Knowing the ins and outs of your psoriasis may ease flare-ups and even prevent them. Your symptoms will depend on the specific type you have. Signs of plaque psoriasis, the most common kind, include:
Patches of red, inflamed skin. These are often covered with loose, silvery scales. They may be itchy and painful, even crack and bleed. In serious cases, they grow and run into each other, making large areas of irritated skin.
Fingernail and toenail problems. Your nails may change color or become pitted. They may also begin to crumble or detach from the nail bed.
Scalp problems. Patches of scales or crust may form on your head.
About 30% of people with psoriasis also get psoriatic arthritis, mainly between the ages of 30 and 50. This causes pain, swelling, stiffness, and damage in your joints.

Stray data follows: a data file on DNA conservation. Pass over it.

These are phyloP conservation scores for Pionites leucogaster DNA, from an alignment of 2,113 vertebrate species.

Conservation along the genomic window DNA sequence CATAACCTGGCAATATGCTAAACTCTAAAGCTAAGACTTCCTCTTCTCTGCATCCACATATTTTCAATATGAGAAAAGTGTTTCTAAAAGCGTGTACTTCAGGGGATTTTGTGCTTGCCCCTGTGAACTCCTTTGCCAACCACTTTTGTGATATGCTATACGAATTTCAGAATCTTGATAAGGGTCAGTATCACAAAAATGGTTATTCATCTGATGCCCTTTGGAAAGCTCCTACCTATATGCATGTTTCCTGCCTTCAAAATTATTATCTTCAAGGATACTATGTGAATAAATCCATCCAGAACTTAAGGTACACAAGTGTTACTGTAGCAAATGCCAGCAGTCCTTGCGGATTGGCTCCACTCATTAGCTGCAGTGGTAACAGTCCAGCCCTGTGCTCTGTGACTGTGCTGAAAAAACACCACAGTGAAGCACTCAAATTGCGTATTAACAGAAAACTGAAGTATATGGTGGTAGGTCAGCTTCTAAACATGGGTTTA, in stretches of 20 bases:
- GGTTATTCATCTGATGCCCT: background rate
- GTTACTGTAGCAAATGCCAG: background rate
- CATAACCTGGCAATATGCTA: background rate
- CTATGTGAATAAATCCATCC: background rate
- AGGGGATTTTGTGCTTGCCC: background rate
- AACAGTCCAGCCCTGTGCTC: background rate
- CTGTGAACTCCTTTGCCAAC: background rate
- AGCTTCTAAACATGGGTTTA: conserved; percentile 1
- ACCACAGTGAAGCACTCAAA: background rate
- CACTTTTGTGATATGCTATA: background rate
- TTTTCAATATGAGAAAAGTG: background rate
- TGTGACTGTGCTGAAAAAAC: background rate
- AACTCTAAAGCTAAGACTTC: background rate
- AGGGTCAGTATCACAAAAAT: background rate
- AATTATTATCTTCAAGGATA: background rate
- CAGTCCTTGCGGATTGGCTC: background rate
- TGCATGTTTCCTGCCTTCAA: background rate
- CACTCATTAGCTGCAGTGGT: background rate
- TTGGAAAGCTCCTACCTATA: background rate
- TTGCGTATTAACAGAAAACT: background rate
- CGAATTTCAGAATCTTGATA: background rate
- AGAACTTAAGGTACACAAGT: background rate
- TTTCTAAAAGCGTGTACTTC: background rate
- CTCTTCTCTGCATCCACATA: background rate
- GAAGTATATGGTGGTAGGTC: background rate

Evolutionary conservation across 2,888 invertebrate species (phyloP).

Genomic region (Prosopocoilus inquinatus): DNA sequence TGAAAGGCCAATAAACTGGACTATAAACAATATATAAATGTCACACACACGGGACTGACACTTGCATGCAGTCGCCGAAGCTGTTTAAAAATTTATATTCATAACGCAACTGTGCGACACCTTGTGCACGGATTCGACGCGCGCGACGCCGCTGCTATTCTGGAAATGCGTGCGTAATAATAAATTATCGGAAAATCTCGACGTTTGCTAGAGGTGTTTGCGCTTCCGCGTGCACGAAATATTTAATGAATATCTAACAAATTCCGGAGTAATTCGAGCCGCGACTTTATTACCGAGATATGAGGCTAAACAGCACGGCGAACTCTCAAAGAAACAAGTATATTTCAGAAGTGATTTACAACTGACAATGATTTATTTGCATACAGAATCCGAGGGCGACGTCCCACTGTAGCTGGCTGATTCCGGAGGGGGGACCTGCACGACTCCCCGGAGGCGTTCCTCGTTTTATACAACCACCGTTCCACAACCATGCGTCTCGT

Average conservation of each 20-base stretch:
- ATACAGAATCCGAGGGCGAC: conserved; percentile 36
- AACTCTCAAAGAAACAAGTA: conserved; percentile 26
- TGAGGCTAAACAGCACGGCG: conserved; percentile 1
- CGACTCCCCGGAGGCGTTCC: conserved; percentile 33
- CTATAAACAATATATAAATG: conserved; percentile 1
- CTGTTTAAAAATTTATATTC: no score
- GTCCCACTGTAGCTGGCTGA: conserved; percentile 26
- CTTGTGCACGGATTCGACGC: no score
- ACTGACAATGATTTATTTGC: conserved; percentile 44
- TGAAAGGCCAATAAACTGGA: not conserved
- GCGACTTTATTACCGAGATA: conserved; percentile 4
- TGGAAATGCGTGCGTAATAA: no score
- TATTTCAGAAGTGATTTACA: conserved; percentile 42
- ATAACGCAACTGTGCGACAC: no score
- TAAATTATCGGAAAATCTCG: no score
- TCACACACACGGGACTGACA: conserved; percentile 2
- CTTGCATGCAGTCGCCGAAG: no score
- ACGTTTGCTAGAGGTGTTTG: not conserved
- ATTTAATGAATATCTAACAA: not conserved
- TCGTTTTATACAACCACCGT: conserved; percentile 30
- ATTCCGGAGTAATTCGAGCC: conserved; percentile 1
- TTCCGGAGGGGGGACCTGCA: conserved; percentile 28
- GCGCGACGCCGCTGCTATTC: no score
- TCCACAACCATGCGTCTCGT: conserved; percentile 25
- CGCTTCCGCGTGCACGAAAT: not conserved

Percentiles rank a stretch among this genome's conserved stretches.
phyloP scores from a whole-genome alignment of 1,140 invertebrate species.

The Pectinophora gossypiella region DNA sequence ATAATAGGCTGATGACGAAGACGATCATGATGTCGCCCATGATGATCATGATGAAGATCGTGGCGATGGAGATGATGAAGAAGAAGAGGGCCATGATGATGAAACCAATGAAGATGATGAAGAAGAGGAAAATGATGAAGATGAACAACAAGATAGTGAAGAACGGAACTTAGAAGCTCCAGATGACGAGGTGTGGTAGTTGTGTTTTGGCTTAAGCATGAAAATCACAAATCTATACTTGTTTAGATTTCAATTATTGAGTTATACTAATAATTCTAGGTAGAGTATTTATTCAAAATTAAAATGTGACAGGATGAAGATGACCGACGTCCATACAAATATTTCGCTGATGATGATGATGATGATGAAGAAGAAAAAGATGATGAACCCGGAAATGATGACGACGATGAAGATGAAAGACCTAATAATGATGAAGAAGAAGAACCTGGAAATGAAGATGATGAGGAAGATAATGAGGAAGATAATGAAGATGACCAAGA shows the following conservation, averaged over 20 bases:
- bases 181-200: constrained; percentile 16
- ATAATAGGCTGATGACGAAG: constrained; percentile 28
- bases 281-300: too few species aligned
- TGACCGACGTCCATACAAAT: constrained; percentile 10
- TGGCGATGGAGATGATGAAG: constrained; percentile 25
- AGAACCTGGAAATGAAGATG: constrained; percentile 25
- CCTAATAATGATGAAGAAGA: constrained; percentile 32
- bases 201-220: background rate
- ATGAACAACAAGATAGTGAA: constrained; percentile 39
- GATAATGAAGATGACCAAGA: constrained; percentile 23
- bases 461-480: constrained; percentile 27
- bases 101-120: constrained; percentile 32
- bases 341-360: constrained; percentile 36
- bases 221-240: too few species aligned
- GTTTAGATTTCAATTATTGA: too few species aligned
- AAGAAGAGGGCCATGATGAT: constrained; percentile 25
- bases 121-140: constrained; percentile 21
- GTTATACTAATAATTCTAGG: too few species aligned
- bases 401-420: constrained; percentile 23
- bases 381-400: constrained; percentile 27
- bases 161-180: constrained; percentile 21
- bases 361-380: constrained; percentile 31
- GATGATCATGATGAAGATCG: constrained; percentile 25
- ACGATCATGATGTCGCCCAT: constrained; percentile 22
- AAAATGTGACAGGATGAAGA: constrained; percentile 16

What Causes Flare-ups?
Problems with the immune system seem to be the cause of this condition. But certain triggers may make your symptoms worse. They include:
Cold, dry weather. Dry skin increases the chance of a flare-up. So hot, sunny weather may help.
Stress. Just having this disorder can cause stress, and outbreaks are more likely to pop up when you’re anxious.
Drugs. These include:
- Lithium, a treatment for bipolar disorder
- Malaria drugs (hydroxychloroquine, chloroquine)
- Some beta-blockers, used to treat high blood pressure and heart disease
Infections or disease. Certain infections, such as strep throat and tonsillitis, can cause guttate psoriasis (a special kind with small, red spots mainly on your torso or limbs) or other types. HIV infection can also make it worse.
Injury. In some people, cuts, bruises, burns, bumps, even tattoos, and other skin conditions can cause an outbreak. This is called Koebner's phenomenon.
Alcohol, especially in men.